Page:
A short time later Tim emailed me and was super pleased with the results. The thermal discs worked “as good as we could have hoped for.”  The contrast of the thermal disc in the bucket was clear and accurately guided the training pilots in the required scenarios.  

Unknowingly we solved a secondary problem as well. Because we printed the NIST design on thermal materials the disc served a dual function. Easy to see with your eyes and a thermal device!  

Both Tim and Jason emphasized the dual-function feature. It saved time and allowed the training to run smoothly without interruptions.  

“The partnership between The Regional Training Center and IR.Tools have produced a new and exciting tool for public safety. The goal is to further enhance training and test camera capabilities in thermal and IR environments using NIST training standards. 

–Tim Martin, UAS Training, The Regional Training Center for Law Enforcement 

NIST Training DISCS and IR Tools Partnership 

Given the green light for production, our team wasted no time and built a complete set of thermal discs for each certification level. This includes both hazard and landing zone discs.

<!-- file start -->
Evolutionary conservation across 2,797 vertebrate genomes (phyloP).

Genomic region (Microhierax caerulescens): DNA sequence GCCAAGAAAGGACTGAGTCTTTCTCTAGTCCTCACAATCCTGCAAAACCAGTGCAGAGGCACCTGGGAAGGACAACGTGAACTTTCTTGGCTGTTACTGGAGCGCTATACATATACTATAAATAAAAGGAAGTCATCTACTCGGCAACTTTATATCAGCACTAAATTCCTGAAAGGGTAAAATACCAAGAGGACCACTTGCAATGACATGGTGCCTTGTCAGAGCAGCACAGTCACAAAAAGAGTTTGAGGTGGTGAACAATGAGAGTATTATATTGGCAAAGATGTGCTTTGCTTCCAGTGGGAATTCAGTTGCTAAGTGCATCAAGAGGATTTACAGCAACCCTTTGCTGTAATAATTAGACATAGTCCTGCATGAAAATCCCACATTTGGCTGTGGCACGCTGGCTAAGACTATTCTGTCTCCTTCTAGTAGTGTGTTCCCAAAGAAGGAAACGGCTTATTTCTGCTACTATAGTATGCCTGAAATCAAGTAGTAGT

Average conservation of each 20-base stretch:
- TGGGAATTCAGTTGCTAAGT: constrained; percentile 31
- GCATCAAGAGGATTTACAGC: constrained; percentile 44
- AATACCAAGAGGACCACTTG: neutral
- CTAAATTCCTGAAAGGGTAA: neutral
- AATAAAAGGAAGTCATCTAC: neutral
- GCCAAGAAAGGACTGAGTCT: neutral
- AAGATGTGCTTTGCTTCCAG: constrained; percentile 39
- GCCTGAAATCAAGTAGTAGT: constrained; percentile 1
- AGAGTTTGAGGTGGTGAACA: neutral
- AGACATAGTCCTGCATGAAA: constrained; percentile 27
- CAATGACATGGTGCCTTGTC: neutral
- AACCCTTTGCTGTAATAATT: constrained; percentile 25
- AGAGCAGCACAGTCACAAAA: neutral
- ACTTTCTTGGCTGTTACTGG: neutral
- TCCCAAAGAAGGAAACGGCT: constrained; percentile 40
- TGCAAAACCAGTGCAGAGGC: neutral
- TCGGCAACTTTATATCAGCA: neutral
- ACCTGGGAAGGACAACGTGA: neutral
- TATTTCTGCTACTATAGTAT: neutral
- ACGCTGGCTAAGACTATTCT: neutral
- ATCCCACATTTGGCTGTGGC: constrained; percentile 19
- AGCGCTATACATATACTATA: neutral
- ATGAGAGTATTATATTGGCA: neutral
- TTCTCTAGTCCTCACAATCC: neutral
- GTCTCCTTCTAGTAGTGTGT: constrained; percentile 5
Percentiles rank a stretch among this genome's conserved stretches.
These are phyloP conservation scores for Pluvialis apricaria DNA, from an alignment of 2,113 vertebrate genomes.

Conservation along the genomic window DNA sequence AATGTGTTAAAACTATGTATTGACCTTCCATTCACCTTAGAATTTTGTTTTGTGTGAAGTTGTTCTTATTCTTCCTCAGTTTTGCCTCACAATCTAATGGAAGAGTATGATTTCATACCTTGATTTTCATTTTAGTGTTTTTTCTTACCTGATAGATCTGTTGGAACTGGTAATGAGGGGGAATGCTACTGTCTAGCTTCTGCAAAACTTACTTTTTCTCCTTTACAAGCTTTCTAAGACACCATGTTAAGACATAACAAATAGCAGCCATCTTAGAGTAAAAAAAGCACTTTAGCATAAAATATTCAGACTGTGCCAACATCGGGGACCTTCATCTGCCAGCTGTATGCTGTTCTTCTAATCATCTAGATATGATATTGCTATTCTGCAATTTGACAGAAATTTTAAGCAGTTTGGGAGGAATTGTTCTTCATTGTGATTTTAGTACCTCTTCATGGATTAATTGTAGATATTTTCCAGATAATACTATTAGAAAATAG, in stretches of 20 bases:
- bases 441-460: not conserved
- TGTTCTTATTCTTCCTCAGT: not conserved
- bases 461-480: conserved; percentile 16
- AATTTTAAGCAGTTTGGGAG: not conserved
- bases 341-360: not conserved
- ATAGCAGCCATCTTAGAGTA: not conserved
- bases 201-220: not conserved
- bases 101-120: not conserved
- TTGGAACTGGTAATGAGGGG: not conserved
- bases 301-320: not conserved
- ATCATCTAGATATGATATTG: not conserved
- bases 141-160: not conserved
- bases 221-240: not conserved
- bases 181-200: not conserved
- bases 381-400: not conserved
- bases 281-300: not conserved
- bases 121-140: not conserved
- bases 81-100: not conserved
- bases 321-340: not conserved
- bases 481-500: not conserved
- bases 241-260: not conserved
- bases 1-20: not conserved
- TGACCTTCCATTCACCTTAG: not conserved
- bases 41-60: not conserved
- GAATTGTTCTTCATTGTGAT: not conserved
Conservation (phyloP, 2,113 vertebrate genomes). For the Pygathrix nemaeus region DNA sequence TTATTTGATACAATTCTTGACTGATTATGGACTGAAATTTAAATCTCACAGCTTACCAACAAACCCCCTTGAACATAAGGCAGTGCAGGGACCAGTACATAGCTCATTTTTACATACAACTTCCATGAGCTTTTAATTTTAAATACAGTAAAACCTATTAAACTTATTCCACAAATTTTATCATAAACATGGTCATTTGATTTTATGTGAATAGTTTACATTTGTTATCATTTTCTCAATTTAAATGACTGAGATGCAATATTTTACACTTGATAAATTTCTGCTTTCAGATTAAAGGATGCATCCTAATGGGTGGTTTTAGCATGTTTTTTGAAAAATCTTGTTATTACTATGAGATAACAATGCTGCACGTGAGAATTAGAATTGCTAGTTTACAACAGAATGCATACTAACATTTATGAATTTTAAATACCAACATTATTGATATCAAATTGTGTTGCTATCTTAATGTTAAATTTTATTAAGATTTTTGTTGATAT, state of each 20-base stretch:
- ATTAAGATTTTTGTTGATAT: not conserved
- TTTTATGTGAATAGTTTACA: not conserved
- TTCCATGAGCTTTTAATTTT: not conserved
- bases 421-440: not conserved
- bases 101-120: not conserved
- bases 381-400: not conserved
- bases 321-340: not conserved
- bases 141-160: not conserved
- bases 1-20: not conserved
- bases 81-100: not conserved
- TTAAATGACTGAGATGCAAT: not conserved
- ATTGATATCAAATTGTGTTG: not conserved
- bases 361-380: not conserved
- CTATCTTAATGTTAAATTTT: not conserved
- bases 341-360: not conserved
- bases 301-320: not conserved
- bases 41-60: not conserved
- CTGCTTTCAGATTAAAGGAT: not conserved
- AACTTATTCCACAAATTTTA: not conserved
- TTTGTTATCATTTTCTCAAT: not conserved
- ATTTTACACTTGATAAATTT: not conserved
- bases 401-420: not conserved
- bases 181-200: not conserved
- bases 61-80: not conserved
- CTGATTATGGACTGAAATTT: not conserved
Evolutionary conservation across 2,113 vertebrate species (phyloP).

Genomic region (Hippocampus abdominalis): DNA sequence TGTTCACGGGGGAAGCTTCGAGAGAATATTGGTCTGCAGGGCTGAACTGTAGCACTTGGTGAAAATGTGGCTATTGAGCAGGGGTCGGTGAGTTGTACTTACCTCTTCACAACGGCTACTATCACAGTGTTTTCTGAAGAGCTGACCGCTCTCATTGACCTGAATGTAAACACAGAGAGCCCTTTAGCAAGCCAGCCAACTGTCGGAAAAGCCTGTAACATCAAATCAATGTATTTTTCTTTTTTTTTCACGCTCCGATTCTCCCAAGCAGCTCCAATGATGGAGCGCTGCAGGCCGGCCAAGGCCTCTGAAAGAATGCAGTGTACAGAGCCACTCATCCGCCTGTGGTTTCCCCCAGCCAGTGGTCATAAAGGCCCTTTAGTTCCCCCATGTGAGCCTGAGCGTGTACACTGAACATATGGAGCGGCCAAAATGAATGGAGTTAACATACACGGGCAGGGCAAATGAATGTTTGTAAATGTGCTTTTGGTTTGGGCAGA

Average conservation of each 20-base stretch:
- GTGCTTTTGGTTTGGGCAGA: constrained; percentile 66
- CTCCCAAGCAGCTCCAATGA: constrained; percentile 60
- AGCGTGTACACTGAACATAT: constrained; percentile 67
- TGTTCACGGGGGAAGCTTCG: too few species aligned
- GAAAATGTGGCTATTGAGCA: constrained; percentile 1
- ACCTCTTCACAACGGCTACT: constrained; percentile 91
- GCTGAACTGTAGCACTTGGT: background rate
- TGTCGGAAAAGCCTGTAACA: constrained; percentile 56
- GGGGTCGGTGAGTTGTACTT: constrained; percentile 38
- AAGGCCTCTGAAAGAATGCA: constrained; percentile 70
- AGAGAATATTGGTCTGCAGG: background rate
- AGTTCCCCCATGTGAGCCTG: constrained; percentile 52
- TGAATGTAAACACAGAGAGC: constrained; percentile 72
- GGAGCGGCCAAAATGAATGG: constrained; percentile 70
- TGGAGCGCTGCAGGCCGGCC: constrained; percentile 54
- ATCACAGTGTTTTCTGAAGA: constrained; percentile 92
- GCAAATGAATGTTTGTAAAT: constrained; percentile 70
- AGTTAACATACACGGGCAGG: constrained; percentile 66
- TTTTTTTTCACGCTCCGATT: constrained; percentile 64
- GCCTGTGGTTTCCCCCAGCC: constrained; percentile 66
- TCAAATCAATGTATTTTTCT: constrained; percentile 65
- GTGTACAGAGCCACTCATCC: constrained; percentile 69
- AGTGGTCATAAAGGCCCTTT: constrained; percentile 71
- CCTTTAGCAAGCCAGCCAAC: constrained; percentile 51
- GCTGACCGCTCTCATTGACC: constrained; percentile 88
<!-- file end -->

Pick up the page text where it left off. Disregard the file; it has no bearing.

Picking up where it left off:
Here is the list of the 5 levels. Click on the links to purchase.

Level 1-2: Open Lane

Level 1: Open Lane – Basic proficiency and safety check 

Level 2: Open Lane – Basic maneuvering around ground objects

Level 3: Open Lane

Basic maneuvering around objects while controlling zoom and exposure 

Level 4-5: Confined Lane

Level 4: Confined Lane – Control zoom and exposure while maneuvering around close objects 

Level 5: Confined Lane – While controlling zoom and exposure search room to room 

Maximize Your Skills with NIST and IR.Tools 

Drones are here to stay.

They have become an indispensable tool in various industries, especially law enforcement.

Confidence and skill in operating a drone especially one equipped with a thermal device is key.  

NIST has done its homework.

You will find the training and skills developed from this certification course extremely beneficial to maximize your results. 

This is an investment you won’t regret.  


The Author

Tom Boyer profile picture

Tom founded IR.Tools™ in 2006. He has embraced manufacturing premium IR patches, panels, thermal markers, and thermal targets to better protect and train the military and law enforcement communities. Always the innovator, he is always thinking out of the box. Currently he has 21 awarded patents, and 14 patents pending. Tom received his BS and MS in Mechanical Engineering from the Univ. of MD, College Park and his MBA from Regents Univ.